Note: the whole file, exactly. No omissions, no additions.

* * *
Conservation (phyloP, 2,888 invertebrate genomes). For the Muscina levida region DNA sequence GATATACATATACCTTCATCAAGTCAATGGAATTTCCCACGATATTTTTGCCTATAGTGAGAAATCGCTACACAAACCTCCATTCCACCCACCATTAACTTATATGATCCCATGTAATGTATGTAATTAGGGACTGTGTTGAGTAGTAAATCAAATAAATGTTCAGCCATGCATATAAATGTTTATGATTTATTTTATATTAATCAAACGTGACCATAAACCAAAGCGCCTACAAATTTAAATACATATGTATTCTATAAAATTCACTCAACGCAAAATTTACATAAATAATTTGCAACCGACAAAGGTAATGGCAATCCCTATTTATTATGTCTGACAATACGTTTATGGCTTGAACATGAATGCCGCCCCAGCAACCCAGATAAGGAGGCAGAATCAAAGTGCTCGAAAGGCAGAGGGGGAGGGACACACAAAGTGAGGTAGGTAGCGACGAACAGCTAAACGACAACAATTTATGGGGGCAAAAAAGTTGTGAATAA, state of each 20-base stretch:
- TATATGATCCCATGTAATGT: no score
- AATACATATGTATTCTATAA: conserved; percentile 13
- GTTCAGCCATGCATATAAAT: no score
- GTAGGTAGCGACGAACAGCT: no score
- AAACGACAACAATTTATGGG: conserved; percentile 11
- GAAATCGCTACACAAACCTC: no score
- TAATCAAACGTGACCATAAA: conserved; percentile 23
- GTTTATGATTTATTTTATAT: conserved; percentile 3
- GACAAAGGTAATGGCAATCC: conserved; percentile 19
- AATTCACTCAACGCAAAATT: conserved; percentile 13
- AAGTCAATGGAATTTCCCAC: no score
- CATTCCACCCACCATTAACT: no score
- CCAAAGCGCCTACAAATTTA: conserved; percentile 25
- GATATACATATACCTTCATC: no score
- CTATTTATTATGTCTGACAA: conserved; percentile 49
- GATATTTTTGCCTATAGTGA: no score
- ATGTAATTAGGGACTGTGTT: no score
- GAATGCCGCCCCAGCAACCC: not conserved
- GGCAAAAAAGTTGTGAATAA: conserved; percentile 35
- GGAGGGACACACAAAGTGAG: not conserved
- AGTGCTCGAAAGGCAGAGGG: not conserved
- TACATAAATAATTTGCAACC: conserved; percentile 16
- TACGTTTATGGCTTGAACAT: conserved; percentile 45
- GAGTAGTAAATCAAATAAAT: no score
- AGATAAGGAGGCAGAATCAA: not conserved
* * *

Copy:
Conservation (phyloP, 2,888 invertebrate genomes). For the Muscina levida region DNA sequence GATATACATATACCTTCATCAAGTCAATGGAATTTCCCACGATATTTTTGCCTATAGTGAGAAATCGCTACACAAACCTCCATTCCACCCACCATTAACTTATATGATCCCATGTAATGTATGTAATTAGGGACTGTGTTGAGTAGTAAATCAAATAAATGTTCAGCCATGCATATAAATGTTTATGATTTATTTTATATTAATCAAACGTGACCATAAACCAAAGCGCCTACAAATTTAAATACATATGTATTCTATAAAATTCACTCAACGCAAAATTTACATAAATAATTTGCAACCGACAAAGGTAATGGCAATCCCTATTTATTATGTCTGACAATACGTTTATGGCTTGAACATGAATGCCGCCCCAGCAACCCAGATAAGGAGGCAGAATCAAAGTGCTCGAAAGGCAGAGGGGGAGGGACACACAAAGTGAGGTAGGTAGCGACGAACAGCTAAACGACAACAATTTATGGGGGCAAAAAAGTTGTGAATAA, state of each 20-base stretch:
- TATATGATCCCATGTAATGT: no score
- AATACATATGTATTCTATAA: conserved; percentile 13
- GTTCAGCCATGCATATAAAT: no score
- GTAGGTAGCGACGAACAGCT: no score
- AAACGACAACAATTTATGGG: conserved; percentile 11
- GAAATCGCTACACAAACCTC: no score
- TAATCAAACGTGACCATAAA: conserved; percentile 23
- GTTTATGATTTATTTTATAT: conserved; percentile 3
- GACAAAGGTAATGGCAATCC: conserved; percentile 19
- AATTCACTCAACGCAAAATT: conserved; percentile 13
- AAGTCAATGGAATTTCCCAC: no score
- CATTCCACCCACCATTAACT: no score
- CCAAAGCGCCTACAAATTTA: conserved; percentile 25
- GATATACATATACCTTCATC: no score
- CTATTTATTATGTCTGACAA: conserved; percentile 49
- GATATTTTTGCCTATAGTGA: no score
- ATGTAATTAGGGACTGTGTT: no score
- GAATGCCGCCCCAGCAACCC: not conserved
- GGCAAAAAAGTTGTGAATAA: conserved; percentile 35
- GGAGGGACACACAAAGTGAG: not conserved
- AGTGCTCGAAAGGCAGAGGG: not conserved
- TACATAAATAATTTGCAACC: conserved; percentile 16
- TACGTTTATGGCTTGAACAT: conserved; percentile 45
- GAGTAGTAAATCAAATAAAT: no score
- AGATAAGGAGGCAGAATCAA: not conserved